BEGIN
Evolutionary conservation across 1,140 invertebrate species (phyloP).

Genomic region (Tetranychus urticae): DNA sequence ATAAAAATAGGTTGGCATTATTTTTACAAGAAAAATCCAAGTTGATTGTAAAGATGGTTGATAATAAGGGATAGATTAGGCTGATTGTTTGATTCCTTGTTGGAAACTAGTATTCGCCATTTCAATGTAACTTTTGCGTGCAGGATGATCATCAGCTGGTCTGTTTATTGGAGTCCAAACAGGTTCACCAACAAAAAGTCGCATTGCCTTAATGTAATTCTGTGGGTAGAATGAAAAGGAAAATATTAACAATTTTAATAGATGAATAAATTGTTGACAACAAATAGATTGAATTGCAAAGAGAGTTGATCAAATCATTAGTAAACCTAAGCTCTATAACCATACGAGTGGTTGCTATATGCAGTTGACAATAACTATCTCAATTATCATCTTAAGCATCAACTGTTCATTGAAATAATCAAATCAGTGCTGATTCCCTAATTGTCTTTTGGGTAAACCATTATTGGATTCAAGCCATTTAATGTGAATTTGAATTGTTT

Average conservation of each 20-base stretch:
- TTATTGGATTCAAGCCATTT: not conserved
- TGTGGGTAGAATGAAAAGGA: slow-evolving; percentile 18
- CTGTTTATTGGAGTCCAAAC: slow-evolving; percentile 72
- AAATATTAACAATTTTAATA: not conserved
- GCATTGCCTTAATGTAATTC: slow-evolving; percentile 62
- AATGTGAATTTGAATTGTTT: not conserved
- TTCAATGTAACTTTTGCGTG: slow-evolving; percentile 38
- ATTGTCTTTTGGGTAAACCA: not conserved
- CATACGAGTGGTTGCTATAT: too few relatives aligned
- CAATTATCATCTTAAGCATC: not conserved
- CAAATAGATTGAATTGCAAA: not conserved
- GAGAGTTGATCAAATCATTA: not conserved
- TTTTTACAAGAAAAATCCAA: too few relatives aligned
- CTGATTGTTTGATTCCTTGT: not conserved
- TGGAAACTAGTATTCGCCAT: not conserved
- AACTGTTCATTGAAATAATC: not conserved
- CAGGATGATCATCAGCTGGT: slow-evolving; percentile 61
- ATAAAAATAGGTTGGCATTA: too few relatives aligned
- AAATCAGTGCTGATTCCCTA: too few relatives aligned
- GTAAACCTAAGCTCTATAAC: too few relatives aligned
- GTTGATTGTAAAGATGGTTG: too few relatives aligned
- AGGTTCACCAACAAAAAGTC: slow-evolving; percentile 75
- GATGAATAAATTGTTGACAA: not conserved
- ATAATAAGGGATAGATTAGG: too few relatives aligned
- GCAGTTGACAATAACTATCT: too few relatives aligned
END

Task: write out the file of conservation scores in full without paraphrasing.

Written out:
Evolutionary conservation across 1,140 invertebrate species (phyloP).

Genomic region (Tetranychus urticae): DNA sequence ATAAAAATAGGTTGGCATTATTTTTACAAGAAAAATCCAAGTTGATTGTAAAGATGGTTGATAATAAGGGATAGATTAGGCTGATTGTTTGATTCCTTGTTGGAAACTAGTATTCGCCATTTCAATGTAACTTTTGCGTGCAGGATGATCATCAGCTGGTCTGTTTATTGGAGTCCAAACAGGTTCACCAACAAAAAGTCGCATTGCCTTAATGTAATTCTGTGGGTAGAATGAAAAGGAAAATATTAACAATTTTAATAGATGAATAAATTGTTGACAACAAATAGATTGAATTGCAAAGAGAGTTGATCAAATCATTAGTAAACCTAAGCTCTATAACCATACGAGTGGTTGCTATATGCAGTTGACAATAACTATCTCAATTATCATCTTAAGCATCAACTGTTCATTGAAATAATCAAATCAGTGCTGATTCCCTAATTGTCTTTTGGGTAAACCATTATTGGATTCAAGCCATTTAATGTGAATTTGAATTGTTT

Average conservation of each 20-base stretch:
- TTATTGGATTCAAGCCATTT: not conserved
- TGTGGGTAGAATGAAAAGGA: slow-evolving; percentile 18
- CTGTTTATTGGAGTCCAAAC: slow-evolving; percentile 72
- AAATATTAACAATTTTAATA: not conserved
- GCATTGCCTTAATGTAATTC: slow-evolving; percentile 62
- AATGTGAATTTGAATTGTTT: not conserved
- TTCAATGTAACTTTTGCGTG: slow-evolving; percentile 38
- ATTGTCTTTTGGGTAAACCA: not conserved
- CATACGAGTGGTTGCTATAT: too few relatives aligned
- CAATTATCATCTTAAGCATC: not conserved
- CAAATAGATTGAATTGCAAA: not conserved
- GAGAGTTGATCAAATCATTA: not conserved
- TTTTTACAAGAAAAATCCAA: too few relatives aligned
- CTGATTGTTTGATTCCTTGT: not conserved
- TGGAAACTAGTATTCGCCAT: not conserved
- AACTGTTCATTGAAATAATC: not conserved
- CAGGATGATCATCAGCTGGT: slow-evolving; percentile 61
- ATAAAAATAGGTTGGCATTA: too few relatives aligned
- AAATCAGTGCTGATTCCCTA: too few relatives aligned
- GTAAACCTAAGCTCTATAAC: too few relatives aligned
- GTTGATTGTAAAGATGGTTG: too few relatives aligned
- AGGTTCACCAACAAAAAGTC: slow-evolving; percentile 75
- GATGAATAAATTGTTGACAA: not conserved
- ATAATAAGGGATAGATTAGG: too few relatives aligned
- GCAGTTGACAATAACTATCT: too few relatives aligned